Electro Medical Services Ltd

Specialists in healthcare equipment testing and calibration

             01256 811127/473677

Mobile: 07760 440896

Email: info@emsbltd.co.uk

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Manufacturers of medical equipment are required to comply with IEC 60601 to ensure that the design of their equipment is intrinsically safe. As the IEC 60601 is a testing standard it describes a range of measures that are intended to prove the safety of an item of electro medical equipment during its lifetime. However, clearly safety testing at the design stage and at the end of production line is vitally important, but what about when the equipment enters into service?

The current IEC 60601 does not provide any guidance in harmonising test requirements once an item of medical electrical equipment leaves the production line. This is where the IEC 62353 standard comes in. The IEC 62353 defines the requirements of ensuring the in-service safety of the equipment and systems. Specifically it seeks to provide a uniform and unambiguous means of assessing the safety of medical equipment, whilst maintaining the relation to IEC 60601-1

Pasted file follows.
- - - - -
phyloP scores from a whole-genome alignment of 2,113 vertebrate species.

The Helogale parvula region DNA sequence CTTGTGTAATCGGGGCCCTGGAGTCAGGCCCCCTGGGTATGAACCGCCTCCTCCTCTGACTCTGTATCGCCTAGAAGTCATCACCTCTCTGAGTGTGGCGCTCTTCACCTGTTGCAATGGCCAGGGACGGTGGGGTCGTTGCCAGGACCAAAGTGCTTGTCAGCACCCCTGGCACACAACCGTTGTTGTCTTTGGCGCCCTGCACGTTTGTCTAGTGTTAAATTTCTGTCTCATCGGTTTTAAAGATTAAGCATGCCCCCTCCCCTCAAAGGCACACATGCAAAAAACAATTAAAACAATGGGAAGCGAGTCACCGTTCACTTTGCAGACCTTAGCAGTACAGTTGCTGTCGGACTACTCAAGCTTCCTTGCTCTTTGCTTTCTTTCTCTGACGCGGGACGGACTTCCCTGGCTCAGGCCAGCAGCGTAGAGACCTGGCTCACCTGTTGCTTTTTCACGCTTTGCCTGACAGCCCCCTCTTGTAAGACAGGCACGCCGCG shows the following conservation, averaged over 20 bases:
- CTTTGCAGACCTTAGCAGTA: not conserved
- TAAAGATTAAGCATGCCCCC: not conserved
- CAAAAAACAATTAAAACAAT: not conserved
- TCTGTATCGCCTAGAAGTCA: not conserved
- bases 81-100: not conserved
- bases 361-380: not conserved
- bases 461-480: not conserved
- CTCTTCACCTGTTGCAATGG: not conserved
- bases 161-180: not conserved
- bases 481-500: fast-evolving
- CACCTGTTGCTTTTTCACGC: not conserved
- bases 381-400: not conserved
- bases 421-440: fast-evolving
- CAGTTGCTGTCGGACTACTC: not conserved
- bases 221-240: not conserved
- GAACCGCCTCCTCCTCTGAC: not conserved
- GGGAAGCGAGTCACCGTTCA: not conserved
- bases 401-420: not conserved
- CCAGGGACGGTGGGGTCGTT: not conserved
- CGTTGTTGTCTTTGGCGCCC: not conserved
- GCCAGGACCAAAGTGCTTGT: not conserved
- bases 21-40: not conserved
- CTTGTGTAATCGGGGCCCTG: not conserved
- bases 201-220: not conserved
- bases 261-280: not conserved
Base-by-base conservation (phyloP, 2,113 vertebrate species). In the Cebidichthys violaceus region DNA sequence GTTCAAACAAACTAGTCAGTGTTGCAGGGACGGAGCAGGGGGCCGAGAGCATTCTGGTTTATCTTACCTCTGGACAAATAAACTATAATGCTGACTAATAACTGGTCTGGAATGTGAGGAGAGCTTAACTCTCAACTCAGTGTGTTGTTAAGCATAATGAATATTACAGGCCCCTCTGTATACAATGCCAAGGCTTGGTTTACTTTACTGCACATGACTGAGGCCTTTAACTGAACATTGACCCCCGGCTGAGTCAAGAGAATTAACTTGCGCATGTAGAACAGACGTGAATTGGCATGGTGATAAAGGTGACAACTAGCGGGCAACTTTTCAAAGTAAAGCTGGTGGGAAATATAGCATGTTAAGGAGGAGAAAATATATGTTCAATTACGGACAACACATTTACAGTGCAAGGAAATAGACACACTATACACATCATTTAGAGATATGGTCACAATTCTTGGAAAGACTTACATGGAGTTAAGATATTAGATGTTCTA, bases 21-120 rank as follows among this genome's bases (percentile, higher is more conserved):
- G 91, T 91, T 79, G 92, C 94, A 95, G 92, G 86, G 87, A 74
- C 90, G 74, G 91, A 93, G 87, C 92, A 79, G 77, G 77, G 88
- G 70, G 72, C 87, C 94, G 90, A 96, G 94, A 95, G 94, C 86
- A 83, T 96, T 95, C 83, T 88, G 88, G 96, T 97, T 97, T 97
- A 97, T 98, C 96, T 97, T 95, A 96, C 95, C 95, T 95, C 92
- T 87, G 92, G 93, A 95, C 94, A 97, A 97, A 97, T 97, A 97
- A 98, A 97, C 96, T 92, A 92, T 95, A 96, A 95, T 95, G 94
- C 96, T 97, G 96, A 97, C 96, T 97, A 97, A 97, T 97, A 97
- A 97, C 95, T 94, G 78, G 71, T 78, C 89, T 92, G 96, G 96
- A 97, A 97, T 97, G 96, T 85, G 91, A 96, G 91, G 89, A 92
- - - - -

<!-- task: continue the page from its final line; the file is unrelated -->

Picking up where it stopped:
Unknown to most, is that by simply using a standard PAT test when the equipment is in-service, can potentially be damaging. Therefore, resulting in danger to patients.

Most safety testing regimes for medical electrical equipment involve the measurement of certain "leakage currents", because the level can help to verify whether or not a piece of equipment is electrically safe. Once a medical device enters into service, a number of potential test scenarios arise.

These are,

The concern is that the majority of electrical patient connected devices in Doctor’s surgeries are routinely PAT tested by local electrical contractors rather than tested to a medical electrical specification. According to a Web-based Survey of Electro-biomedical Engineering (EBME) departments: 80% of respondents had uncovered at least one failure through routine testing. Of these, approximately 30% could have caused a hazard to the patient or operator.

The argument for Medical Electrical Safety Testing is that a PAT label stating the item has passed all its electrical tests in accordance to IEE recommendations is fine, however if the item is a medical device with patient connections it would be interesting to see what the leakage currents were measured at.

We need IEC 62353 for routine testing of medical devices used in healthcare in much the same way employers and HSE need a PAT standard for domestic, commercial and industrial appliance testing in the general workplace.

To ensure sustainability of your equipment, safety compliance and most importantly the health, safety and security of your colleagues, staff or patients don’t take the risk. Ensure you choose a qualified medical equipment testing company for all your medical device testing.

Safety Testing